Most Americans would be horrified at the thought that U.S. policy is leading to the starvation for millions of innocent people.
YEMEN, where I was born, is currently the site of the largest humanitarian crisis in the world. Although I was educated and have lived in the U.S. for 35 years, the daily news brings ever more devastating concerns about the conditions under which my Yemeni family members, their neighbors and fellow citizens live.
The United Nation’s Food and Agriculture Organization states that 17 million people in Yemen, fully 62 percent of the total population, require food assistance. Seven million of those humans require immediate help and are at risk of famine. CNN has reported that by the end of the year, “Yemen will be in a state of full-blown famine.”
These horrifying statistics are not just the result of the war imposed on Yemen by Saudi Arabia and its allies, but are the result of a systematic strategy to starve the civilians of Yemen as a tactic of that war.
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Famine in Yemen is clearly man-made. Saudi Arabia has imposed a naval and air blockade on Yemen since March 2015, and purposefully restricts or delays ships with food, medicine and essential goods from reaching the ports, with the pretense of not allowing arms to go to Yemen.
Monthly food imports earlier this year showed that only 20 percent to 48 percent of the actual need was met. Over half of the ships destined for Yemen are held in the Saudi coalition areas and are not allowed to dock in Yemen, with delays in entering ports ranging from three to 85 days.
Two years ago, the Saudis destroyed the four large cranes in Hodediah, Yemen’s largest seaport, limiting the port’s capacity to unload ships. Although the World Food Program provided four mobile cranes to assist, the Saudis prevented their installation, diverting them to the neighboring country of the United Arab Emirates.
The same year, Wenzel Michalski, director of Human Rights Watch, Germany, stated, “The coalition-imposed blockade may amount to starvation of civilians as a method of warfare, a war crime.”
Famine is not the only life-threatening health concern in Yemen: Medicines are among the items that are blocked. As a result, hundreds of thousands of chronic patients cannot get the medicine they need.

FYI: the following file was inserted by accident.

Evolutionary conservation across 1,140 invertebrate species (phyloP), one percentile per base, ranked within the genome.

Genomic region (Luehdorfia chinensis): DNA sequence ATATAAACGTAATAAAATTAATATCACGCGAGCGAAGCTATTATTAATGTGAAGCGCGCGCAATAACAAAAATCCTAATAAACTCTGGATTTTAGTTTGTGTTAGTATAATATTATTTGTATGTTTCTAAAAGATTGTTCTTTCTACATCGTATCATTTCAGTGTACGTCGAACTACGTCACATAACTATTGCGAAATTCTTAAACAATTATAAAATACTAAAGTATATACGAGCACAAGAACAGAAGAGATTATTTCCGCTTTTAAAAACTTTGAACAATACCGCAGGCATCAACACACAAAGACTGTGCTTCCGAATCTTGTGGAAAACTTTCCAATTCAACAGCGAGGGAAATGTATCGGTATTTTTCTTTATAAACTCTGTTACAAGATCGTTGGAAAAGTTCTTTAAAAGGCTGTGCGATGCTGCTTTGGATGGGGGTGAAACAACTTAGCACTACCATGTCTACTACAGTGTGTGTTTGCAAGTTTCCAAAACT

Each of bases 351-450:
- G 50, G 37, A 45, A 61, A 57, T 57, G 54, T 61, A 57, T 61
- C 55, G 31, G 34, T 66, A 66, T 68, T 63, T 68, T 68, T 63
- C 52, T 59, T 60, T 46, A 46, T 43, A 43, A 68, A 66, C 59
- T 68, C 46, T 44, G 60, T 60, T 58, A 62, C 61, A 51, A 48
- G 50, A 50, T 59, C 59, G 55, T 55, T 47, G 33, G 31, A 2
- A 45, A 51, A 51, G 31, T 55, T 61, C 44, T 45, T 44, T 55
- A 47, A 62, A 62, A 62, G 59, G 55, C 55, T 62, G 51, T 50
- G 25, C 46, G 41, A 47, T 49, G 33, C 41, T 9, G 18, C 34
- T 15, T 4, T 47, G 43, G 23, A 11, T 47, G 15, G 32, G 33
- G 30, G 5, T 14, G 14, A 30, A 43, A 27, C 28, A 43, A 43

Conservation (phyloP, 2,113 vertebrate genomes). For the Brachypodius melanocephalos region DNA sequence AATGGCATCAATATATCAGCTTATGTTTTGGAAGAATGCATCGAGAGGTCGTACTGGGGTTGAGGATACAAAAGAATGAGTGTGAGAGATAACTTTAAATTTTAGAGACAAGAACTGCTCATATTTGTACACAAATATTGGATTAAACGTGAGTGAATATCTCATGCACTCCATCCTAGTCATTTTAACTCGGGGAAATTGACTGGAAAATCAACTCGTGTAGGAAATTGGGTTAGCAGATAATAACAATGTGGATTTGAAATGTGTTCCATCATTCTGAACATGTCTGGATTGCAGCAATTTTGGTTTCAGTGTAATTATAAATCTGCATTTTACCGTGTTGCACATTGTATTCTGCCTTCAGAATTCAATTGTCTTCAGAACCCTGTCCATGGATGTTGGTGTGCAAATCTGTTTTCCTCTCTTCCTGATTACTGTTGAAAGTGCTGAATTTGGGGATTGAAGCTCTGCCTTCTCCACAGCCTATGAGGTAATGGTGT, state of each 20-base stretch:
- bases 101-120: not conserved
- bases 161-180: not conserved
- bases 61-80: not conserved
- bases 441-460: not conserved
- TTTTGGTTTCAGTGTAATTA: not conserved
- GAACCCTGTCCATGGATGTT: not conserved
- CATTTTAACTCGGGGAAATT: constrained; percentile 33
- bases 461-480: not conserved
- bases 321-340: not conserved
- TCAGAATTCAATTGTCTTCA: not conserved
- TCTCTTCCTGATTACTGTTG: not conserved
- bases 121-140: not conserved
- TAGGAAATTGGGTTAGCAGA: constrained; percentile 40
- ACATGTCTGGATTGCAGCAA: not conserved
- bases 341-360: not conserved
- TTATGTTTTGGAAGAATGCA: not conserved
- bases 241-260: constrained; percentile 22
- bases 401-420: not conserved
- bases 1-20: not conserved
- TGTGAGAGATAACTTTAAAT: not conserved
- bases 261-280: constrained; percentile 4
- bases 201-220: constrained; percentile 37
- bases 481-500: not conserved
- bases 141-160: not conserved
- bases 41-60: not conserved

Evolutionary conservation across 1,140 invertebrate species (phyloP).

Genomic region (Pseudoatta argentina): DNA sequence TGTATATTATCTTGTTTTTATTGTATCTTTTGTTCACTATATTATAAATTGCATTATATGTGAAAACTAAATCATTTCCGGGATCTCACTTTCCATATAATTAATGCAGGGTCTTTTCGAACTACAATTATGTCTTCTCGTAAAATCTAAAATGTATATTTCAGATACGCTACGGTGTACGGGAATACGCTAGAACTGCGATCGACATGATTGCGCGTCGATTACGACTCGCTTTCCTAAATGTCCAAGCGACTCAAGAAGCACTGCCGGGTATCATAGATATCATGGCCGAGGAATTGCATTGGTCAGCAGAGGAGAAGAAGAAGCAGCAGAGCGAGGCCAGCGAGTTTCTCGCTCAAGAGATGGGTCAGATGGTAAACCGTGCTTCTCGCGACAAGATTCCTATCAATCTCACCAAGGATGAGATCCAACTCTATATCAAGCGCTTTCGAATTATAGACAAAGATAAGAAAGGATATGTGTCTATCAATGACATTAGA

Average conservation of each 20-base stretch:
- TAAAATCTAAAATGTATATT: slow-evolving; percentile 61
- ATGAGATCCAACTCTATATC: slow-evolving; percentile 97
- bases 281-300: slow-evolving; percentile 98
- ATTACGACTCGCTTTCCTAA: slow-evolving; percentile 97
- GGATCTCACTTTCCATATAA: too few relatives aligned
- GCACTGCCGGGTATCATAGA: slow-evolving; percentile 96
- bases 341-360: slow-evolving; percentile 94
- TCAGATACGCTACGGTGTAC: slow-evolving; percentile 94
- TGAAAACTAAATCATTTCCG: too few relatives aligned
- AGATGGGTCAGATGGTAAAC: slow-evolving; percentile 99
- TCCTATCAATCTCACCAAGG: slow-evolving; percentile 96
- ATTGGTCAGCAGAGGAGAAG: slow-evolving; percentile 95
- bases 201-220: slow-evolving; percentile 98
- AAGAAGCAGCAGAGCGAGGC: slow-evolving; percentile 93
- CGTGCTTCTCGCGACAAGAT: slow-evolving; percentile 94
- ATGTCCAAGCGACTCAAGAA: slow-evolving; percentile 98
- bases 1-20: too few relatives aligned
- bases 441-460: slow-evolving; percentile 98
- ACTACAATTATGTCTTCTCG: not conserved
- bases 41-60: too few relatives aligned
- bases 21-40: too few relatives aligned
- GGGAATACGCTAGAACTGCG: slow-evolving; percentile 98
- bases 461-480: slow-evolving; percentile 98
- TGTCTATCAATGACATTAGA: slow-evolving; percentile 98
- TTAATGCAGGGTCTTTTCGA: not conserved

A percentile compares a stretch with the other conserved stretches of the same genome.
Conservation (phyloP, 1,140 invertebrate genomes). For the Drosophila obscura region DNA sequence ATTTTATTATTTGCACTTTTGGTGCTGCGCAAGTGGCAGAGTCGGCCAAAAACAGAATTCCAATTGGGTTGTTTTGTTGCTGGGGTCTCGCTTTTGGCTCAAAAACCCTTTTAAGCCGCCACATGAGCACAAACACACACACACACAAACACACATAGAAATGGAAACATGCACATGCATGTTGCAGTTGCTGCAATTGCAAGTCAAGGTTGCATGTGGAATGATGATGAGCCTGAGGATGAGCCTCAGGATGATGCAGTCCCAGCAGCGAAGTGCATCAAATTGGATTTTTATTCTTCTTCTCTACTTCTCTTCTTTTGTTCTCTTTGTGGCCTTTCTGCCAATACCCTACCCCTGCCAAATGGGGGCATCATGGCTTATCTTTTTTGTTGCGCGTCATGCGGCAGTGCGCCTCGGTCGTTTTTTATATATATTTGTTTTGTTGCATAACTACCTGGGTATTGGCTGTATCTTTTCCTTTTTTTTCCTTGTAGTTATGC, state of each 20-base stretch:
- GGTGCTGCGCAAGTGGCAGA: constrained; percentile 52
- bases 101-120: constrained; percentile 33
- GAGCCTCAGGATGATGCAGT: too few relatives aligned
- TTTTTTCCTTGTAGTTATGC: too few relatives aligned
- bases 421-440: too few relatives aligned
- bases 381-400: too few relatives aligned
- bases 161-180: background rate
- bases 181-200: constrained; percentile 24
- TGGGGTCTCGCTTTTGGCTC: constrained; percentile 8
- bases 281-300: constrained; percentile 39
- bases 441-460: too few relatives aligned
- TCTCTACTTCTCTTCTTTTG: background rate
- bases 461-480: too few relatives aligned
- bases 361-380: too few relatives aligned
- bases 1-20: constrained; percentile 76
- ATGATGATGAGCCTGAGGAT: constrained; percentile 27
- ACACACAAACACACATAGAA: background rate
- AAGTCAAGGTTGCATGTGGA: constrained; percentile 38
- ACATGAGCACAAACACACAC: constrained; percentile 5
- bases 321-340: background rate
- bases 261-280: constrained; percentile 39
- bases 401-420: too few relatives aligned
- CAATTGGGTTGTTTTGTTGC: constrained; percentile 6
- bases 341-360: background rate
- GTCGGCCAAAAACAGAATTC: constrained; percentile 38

With many family members still in Yemen, I have had to purchase medicine for them from the U.S. and ship at exorbitant prices, without guarantees of if or when it will arrive. Other times I have purchased medicine from Jordan or Lebanon and then sought potential travelers to Yemen who could take the medicine with them. And I am the lucky one. I have the means to buy and get the medicine to my family members, but that is not an option for most sick people with life-threatening illnesses.
Saudi Arabia must lift the blockade and allow the commercial flow of ships and airlines into Yemen unhindered. The United Nations and countries of the Western world, especially the U.S. and the U.K. that provide logistical and intelligence support in the Saudi war on Yemen, must demand a lifting of the blockade. If this cannot be done, no amount of aid in the world can save a nation of 27 million people from famine.
Most Americans would be horrified at the thought that American policy may be a direct cause of starvation for millions of innocent people. There are simple ways that we can demand that the blockade be lifted and that U.S. support for the Saudi war efforts be stopped.
• Just Foreign Policy has several petitions.
• The Friends Committee on National Legislation provides several simple ways we can help stop the atrocity.